- The Washington Times - Tuesday, March 17, 2009

PHILADELPHIA (AP) - Eric Wuest’s post late Friday to Facebook friends teased: “Stay tuned for a big announcement on Monday everyone!”

Wuest wasn’t hinting at an engagement or new job. Instead, the law firm benefits coordinator was suggesting the verdict was near after five months as a juror in a high-profile criminal case.

On Monday, a nervous Wuest found himself in the judge’s chambers, defending his veiled posts about the corruption trial of former state Sen. Vincent Fumo in Philadelphia. But he is not alone in posting his courtroom musings online, according to one lawyer who studies Twitter.

“Dozens of people a day are sending tweets or Facebook updates from courthouses all over America,” said Anne W. Reed, a Milwaukee trial lawyer and jury consultant who writes a blog that follows juries and social networking sites.

While most posts are innocuous, Reed said, a few cases have raised eyebrows _ and questions about whether judges need to clarify jury instructions about online communications.

In Arkansas last week, a building materials company and its owner appealed a $12.6 million verdict against them, alleging that during the trial a juror posted Twitter messages that showed bias. Juror Johnathan Powell, of Fayetteville, told The Associated Press that the complainants were “grasping at straws” to try to undo the award.

A federal judge in Florida last week had to declare a mistrial after an eight-week drug trial after learning that no fewer than nine jurors had done online research about the case, according to the New York Times.

During his closed-door meeting with U.S. District Judge Ronald L. Buckwalter, Wuest said social networking sites gave him an outlet “to journal my thoughts,” according to a tape of the meeting.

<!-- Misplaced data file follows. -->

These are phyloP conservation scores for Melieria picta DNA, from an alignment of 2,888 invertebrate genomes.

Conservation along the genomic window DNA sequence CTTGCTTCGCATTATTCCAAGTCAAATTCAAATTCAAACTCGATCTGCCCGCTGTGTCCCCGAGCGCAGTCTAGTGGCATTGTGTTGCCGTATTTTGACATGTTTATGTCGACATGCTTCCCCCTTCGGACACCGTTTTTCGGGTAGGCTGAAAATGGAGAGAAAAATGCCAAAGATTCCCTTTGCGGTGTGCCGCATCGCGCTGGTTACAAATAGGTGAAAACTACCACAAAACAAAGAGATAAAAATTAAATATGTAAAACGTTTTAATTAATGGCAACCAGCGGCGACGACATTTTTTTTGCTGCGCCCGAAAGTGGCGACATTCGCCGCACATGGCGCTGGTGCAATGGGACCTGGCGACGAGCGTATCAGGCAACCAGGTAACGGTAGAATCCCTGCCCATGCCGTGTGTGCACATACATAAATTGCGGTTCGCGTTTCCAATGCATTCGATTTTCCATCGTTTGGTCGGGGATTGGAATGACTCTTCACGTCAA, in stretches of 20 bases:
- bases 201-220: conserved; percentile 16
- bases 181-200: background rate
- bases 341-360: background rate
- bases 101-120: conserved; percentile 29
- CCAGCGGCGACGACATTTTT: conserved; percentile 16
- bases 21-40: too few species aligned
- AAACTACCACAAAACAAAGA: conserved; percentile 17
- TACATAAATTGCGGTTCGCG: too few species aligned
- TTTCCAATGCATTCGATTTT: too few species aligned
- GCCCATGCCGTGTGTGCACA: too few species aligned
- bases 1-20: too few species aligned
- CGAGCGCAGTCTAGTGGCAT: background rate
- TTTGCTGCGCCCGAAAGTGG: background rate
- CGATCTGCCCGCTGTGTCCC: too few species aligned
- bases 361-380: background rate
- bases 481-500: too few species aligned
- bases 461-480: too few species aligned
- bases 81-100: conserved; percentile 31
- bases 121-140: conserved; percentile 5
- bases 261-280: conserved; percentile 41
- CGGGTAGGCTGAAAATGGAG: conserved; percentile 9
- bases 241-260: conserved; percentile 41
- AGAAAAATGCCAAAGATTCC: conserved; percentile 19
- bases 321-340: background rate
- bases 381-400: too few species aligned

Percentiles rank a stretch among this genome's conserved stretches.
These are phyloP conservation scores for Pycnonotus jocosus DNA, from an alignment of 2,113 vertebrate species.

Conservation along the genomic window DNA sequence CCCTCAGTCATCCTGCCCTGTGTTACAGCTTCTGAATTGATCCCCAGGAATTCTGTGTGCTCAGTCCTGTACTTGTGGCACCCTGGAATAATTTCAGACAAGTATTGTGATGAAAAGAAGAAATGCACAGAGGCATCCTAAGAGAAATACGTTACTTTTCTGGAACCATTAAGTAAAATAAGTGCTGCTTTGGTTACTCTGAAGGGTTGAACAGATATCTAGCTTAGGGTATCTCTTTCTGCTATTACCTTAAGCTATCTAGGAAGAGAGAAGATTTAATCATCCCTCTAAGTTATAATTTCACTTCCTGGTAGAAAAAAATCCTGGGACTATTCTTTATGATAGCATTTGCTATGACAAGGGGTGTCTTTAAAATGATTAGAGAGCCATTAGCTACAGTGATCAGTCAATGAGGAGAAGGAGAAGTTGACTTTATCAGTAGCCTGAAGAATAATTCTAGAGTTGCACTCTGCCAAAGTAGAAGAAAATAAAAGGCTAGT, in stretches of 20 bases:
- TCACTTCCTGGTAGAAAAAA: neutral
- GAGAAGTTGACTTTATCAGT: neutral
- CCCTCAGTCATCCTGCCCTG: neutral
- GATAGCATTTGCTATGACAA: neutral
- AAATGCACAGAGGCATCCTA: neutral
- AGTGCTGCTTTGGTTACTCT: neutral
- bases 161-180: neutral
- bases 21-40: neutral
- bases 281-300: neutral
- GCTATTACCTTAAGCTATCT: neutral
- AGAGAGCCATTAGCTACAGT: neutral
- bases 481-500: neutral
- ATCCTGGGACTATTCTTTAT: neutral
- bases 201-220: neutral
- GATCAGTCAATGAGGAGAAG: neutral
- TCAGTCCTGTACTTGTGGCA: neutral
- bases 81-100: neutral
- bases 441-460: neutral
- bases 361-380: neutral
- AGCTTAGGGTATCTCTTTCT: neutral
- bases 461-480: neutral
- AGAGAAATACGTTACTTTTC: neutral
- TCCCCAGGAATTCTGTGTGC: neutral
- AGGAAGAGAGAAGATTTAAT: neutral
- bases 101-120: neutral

“Nobody really could know exactly what I was talking about without directly asking me. … That’s sort of the appeal of the whole Facebook, Twitter thing,” said Wuest, 35, of suburban Collegeville.

There is little case law on the subject, although the Philadelphia case may create some. Lawyers for Fumo, who was convicted shortly after Wuest met with the judge Monday on all 137 corruption counts, plan to appeal the verdict based on Wuest’s posts.

“He’s not talking to himself, no matter what he says,” defense lawyer Peter Goldberger argued.

In a court brief seeking Wuest’s removal, he noted that Wuest had not advised any of his online followers not to communicate with him about the trial.

“If anything, the ‘status’ posts would seem like an invitation to do just that,” he wrote.

Buckwalter declined to remove Wuest, saying he found the juror credible when he said no one outside the jury had influenced him.

Reed said the case shows “staying away from the news means staying away from a lot more things than it used to mean.”

“I know many judges are talking about how to change the emphasis of those old instructions … to really stress to jurors that talking to somebody about the case means not just speaking with your lips, but also typing,” Reed said.

She predicts that more judges will limit jurors’ access to cell phones _ which they can use to post messages or otherwise access the Internet _ in the courtroom or jury room.

The federal judiciary currently gives individual courthouses discretion to set their own policies, according to the Administrative Office of the U.S. Courts.

That wouldn’t have stopped Wuest, however. He said he sent one tweet from the train on his way home from court and, based on the time, apparently posted other messages from home.

“This is it … no looking back now!” he wrote on Twitter Thursday, the fifth day of deliberations in the Fumo case.

The same could be said about jurors and cyberspace, Reed said.

“I think Johnathan’s tweets are great,” she wrote of the Arkansas juror on her Deliberations blog. “But even if you don’t like them as much as I do, you’re wasting your energy if you think you can stop social networking jurors.”

___

On the Net:

Reed’s blog: http://jurylaw.typepad.com/

LOAD COMMENTS ()

 

Click to Read More

Click to Hide